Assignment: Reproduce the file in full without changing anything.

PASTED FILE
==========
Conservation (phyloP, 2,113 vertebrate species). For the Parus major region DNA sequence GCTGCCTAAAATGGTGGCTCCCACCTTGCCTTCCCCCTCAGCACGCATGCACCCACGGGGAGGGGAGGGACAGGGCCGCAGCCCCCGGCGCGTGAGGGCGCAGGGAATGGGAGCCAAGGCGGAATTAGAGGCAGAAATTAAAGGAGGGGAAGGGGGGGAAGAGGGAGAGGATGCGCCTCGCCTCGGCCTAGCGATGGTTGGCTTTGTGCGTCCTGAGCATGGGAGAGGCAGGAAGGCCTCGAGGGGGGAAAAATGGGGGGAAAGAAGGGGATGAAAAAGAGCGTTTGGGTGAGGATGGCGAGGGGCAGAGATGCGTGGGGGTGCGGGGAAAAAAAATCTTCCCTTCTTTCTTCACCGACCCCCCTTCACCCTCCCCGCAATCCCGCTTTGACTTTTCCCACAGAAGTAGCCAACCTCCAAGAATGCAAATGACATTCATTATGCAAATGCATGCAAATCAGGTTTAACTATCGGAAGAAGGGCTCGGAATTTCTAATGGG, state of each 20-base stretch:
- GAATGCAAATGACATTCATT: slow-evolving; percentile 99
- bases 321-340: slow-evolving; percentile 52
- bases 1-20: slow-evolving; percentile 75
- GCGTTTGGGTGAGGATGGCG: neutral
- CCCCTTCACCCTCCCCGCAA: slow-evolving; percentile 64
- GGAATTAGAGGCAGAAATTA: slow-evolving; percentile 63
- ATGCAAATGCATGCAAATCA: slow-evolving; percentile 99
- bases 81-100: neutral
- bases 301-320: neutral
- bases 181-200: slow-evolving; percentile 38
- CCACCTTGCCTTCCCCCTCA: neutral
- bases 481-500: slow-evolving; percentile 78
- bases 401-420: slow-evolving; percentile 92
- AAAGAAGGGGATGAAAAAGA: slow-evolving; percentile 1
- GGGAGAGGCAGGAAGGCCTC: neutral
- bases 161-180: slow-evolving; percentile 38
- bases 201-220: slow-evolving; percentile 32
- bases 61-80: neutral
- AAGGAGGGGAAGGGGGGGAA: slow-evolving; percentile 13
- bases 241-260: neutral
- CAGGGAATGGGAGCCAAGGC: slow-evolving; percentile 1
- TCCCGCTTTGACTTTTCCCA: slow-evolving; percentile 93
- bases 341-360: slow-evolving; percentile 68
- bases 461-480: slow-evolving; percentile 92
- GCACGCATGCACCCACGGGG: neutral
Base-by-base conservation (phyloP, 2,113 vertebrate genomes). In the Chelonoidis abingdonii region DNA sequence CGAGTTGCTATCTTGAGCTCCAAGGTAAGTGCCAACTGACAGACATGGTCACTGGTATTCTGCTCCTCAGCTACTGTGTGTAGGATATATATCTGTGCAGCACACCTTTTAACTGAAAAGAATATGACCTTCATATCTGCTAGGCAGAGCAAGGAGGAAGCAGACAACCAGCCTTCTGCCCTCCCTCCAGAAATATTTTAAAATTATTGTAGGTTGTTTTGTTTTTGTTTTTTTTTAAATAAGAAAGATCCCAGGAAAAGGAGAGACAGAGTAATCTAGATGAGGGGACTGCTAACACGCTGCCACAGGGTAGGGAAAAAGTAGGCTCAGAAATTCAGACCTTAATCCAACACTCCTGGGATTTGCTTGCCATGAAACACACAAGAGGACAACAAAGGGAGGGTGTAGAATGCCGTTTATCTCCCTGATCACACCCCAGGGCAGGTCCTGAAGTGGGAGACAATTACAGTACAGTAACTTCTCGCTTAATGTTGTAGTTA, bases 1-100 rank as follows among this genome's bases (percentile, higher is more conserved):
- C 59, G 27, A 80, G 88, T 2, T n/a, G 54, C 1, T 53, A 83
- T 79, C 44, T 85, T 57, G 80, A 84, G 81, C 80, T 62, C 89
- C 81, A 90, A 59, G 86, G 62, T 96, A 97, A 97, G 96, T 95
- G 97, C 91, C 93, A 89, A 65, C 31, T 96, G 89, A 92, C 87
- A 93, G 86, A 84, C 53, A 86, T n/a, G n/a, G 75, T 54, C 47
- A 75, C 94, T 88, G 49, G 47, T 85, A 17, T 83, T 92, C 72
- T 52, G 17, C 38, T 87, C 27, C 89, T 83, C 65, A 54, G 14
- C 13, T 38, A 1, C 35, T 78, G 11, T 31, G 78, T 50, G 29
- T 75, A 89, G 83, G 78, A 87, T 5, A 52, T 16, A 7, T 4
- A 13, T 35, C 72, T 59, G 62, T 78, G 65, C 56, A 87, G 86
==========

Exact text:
Conservation (phyloP, 2,113 vertebrate species). For the Parus major region DNA sequence GCTGCCTAAAATGGTGGCTCCCACCTTGCCTTCCCCCTCAGCACGCATGCACCCACGGGGAGGGGAGGGACAGGGCCGCAGCCCCCGGCGCGTGAGGGCGCAGGGAATGGGAGCCAAGGCGGAATTAGAGGCAGAAATTAAAGGAGGGGAAGGGGGGGAAGAGGGAGAGGATGCGCCTCGCCTCGGCCTAGCGATGGTTGGCTTTGTGCGTCCTGAGCATGGGAGAGGCAGGAAGGCCTCGAGGGGGGAAAAATGGGGGGAAAGAAGGGGATGAAAAAGAGCGTTTGGGTGAGGATGGCGAGGGGCAGAGATGCGTGGGGGTGCGGGGAAAAAAAATCTTCCCTTCTTTCTTCACCGACCCCCCTTCACCCTCCCCGCAATCCCGCTTTGACTTTTCCCACAGAAGTAGCCAACCTCCAAGAATGCAAATGACATTCATTATGCAAATGCATGCAAATCAGGTTTAACTATCGGAAGAAGGGCTCGGAATTTCTAATGGG, state of each 20-base stretch:
- GAATGCAAATGACATTCATT: slow-evolving; percentile 99
- bases 321-340: slow-evolving; percentile 52
- bases 1-20: slow-evolving; percentile 75
- GCGTTTGGGTGAGGATGGCG: neutral
- CCCCTTCACCCTCCCCGCAA: slow-evolving; percentile 64
- GGAATTAGAGGCAGAAATTA: slow-evolving; percentile 63
- ATGCAAATGCATGCAAATCA: slow-evolving; percentile 99
- bases 81-100: neutral
- bases 301-320: neutral
- bases 181-200: slow-evolving; percentile 38
- CCACCTTGCCTTCCCCCTCA: neutral
- bases 481-500: slow-evolving; percentile 78
- bases 401-420: slow-evolving; percentile 92
- AAAGAAGGGGATGAAAAAGA: slow-evolving; percentile 1
- GGGAGAGGCAGGAAGGCCTC: neutral
- bases 161-180: slow-evolving; percentile 38
- bases 201-220: slow-evolving; percentile 32
- bases 61-80: neutral
- AAGGAGGGGAAGGGGGGGAA: slow-evolving; percentile 13
- bases 241-260: neutral
- CAGGGAATGGGAGCCAAGGC: slow-evolving; percentile 1
- TCCCGCTTTGACTTTTCCCA: slow-evolving; percentile 93
- bases 341-360: slow-evolving; percentile 68
- bases 461-480: slow-evolving; percentile 92
- GCACGCATGCACCCACGGGG: neutral
Base-by-base conservation (phyloP, 2,113 vertebrate genomes). In the Chelonoidis abingdonii region DNA sequence CGAGTTGCTATCTTGAGCTCCAAGGTAAGTGCCAACTGACAGACATGGTCACTGGTATTCTGCTCCTCAGCTACTGTGTGTAGGATATATATCTGTGCAGCACACCTTTTAACTGAAAAGAATATGACCTTCATATCTGCTAGGCAGAGCAAGGAGGAAGCAGACAACCAGCCTTCTGCCCTCCCTCCAGAAATATTTTAAAATTATTGTAGGTTGTTTTGTTTTTGTTTTTTTTTAAATAAGAAAGATCCCAGGAAAAGGAGAGACAGAGTAATCTAGATGAGGGGACTGCTAACACGCTGCCACAGGGTAGGGAAAAAGTAGGCTCAGAAATTCAGACCTTAATCCAACACTCCTGGGATTTGCTTGCCATGAAACACACAAGAGGACAACAAAGGGAGGGTGTAGAATGCCGTTTATCTCCCTGATCACACCCCAGGGCAGGTCCTGAAGTGGGAGACAATTACAGTACAGTAACTTCTCGCTTAATGTTGTAGTTA, bases 1-100 rank as follows among this genome's bases (percentile, higher is more conserved):
- C 59, G 27, A 80, G 88, T 2, T n/a, G 54, C 1, T 53, A 83
- T 79, C 44, T 85, T 57, G 80, A 84, G 81, C 80, T 62, C 89
- C 81, A 90, A 59, G 86, G 62, T 96, A 97, A 97, G 96, T 95
- G 97, C 91, C 93, A 89, A 65, C 31, T 96, G 89, A 92, C 87
- A 93, G 86, A 84, C 53, A 86, T n/a, G n/a, G 75, T 54, C 47
- A 75, C 94, T 88, G 49, G 47, T 85, A 17, T 83, T 92, C 72
- T 52, G 17, C 38, T 87, C 27, C 89, T 83, C 65, A 54, G 14
- C 13, T 38, A 1, C 35, T 78, G 11, T 31, G 78, T 50, G 29
- T 75, A 89, G 83, G 78, A 87, T 5, A 52, T 16, A 7, T 4
- A 13, T 35, C 72, T 59, G 62, T 78, G 65, C 56, A 87, G 86